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Senior populations change the dynamic

February 27, 2015
by Julie Miller, Editor in Chief
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My great aunt passed away recently at the age of 107. As much as I’d like to think her secret to a long life—chocolate truffles and romance novels—is what helped her live to be a supercentenarian, I’m pretty sure medical advances in the last century helped to make a difference too.

Over the next 25 years, the senior population is going to double, and the behavioral health community must step up to serve their unique needs. Even if your facility doesn’t treat older adults right now, it’s an opportunity you’ll want to consider, not only because of the sheer number of potential patients but also because they really need care.

Senior issues

Substance abuse—particularly alcohol—is less likely to be recognized in seniors, and therefore, less likely to be treated, according to John Dyben, director of older adult treatment services for Hanley Center at Origins, one of very few treatment programs in the United States for the senior population. Dyben also told me at his recent Addiction Professional Academy presentation that prescription drug abuse among seniors is quickly catching up to alcohol to claim the number one spot.

Treating older adults calls for a specialized clinical approach. For example, those over age 65 tend to have slower metabolism, and detox could take much longer for them.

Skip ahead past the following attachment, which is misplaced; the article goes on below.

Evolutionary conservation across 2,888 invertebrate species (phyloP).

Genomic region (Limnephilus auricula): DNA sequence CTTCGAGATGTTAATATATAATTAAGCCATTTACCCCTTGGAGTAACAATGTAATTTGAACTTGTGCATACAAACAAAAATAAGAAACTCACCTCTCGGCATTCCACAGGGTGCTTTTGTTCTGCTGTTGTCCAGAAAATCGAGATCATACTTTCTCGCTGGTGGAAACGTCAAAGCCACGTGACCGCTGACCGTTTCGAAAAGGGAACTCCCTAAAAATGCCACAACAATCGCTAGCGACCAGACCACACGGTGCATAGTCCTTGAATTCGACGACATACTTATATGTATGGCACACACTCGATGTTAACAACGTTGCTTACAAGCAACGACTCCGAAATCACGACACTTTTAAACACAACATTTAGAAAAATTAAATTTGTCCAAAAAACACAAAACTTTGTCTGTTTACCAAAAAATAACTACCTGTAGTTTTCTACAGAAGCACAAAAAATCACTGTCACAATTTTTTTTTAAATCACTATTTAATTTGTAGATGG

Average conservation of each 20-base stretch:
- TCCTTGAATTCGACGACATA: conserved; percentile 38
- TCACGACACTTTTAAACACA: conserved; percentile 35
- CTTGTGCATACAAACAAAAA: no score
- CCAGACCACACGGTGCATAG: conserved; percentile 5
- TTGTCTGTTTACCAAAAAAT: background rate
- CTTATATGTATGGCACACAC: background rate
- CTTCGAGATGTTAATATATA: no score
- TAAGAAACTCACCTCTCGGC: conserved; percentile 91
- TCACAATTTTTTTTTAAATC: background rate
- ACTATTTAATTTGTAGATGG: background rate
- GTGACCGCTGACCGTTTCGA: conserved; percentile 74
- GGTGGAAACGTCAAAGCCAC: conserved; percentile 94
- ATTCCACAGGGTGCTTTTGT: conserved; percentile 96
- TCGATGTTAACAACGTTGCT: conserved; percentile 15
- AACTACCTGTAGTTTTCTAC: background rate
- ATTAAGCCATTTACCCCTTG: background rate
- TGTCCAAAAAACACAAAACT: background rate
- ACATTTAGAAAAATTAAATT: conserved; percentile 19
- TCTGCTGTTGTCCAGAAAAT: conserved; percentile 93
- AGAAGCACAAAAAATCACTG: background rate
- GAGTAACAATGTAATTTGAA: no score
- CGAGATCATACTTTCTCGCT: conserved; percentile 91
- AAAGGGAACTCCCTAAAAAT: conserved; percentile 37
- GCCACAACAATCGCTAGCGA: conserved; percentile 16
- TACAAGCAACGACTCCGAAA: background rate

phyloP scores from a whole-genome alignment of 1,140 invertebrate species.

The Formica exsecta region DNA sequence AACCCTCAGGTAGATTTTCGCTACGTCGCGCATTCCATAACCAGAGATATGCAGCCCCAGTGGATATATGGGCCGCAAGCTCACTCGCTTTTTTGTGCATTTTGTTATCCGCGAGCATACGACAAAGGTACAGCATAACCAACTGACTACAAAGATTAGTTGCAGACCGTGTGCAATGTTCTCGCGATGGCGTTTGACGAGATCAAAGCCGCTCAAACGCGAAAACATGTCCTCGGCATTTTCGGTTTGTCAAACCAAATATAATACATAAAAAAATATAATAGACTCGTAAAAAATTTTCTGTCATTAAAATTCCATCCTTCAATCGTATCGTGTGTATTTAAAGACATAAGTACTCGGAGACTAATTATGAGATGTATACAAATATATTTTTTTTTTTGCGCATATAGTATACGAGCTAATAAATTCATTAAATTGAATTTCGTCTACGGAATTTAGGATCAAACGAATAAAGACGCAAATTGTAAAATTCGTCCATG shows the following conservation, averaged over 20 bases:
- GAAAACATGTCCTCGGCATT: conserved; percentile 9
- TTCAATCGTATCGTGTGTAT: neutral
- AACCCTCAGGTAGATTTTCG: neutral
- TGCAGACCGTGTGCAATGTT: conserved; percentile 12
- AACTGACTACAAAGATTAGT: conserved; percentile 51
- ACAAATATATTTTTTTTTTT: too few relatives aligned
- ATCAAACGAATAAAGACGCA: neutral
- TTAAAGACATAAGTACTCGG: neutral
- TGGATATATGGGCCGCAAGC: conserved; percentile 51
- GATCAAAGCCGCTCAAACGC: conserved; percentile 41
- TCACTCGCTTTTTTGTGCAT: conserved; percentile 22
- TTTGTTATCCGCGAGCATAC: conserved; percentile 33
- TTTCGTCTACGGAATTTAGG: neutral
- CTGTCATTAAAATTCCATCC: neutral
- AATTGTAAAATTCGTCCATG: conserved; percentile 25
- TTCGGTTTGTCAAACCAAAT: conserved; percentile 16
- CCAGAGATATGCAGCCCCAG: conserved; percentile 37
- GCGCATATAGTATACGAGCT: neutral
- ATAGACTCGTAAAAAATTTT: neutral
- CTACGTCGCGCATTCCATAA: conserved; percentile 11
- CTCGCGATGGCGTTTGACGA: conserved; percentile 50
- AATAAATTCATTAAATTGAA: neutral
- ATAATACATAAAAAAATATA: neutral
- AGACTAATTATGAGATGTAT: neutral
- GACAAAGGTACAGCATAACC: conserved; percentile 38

And if you think you’re seeing a bundle of co-occurring conditions now, just wait another decade or so. According to the National Council on Aging, nearly 92 percent of older adults have at least one chronic condition, and 77 percent have at least two. It will be almost a given that your older patients will arrive with diabetes, hypertension, heart disease and possibly even cancer that’s in remission, in addition to the substance use. Think about the integration and staff expertise you’ll need to just to manage the physical health aspects during treatment.

The young and the old

It’s daunting to think about the dynamics of younger counselors treating older patients. The two must be partners in treatment but certainly will struggle to develop rapport. Even after building a relationship over time, it can be difficult for a counselor who was born in the Reagan era to click with a patient who remembers the Kennedy assassination.

Specialized training will be required for everyone on staff to improve their understanding of the challenges that older adults face, such as hearing loss or vision changes. Not all staff members will embrace the specialty. It takes a certain attitude to connect with someone who is older than you and create mutual trust.

But the rewards are plenty. Those who provide care can learn so much from seniors who have longer, richer life experiences. They might be surprised by how much they enjoy working with seniors and how entertaining they find the conversations about life and past events. Because older patients might need more one-on-one care, the additional time presents a chance to offer lighter, more relaxed conversation with someone who may be lonely. That connection has priceless rewards.

I have no doubt that serving the senior population in the coming years will become not only an excellent business opportunity but also a satisfying personal experience.


Julie Miller

Editor in Chief

Julie Miller


Julie Miller has more than 14 years of experience observing, analyzing and reporting on various...

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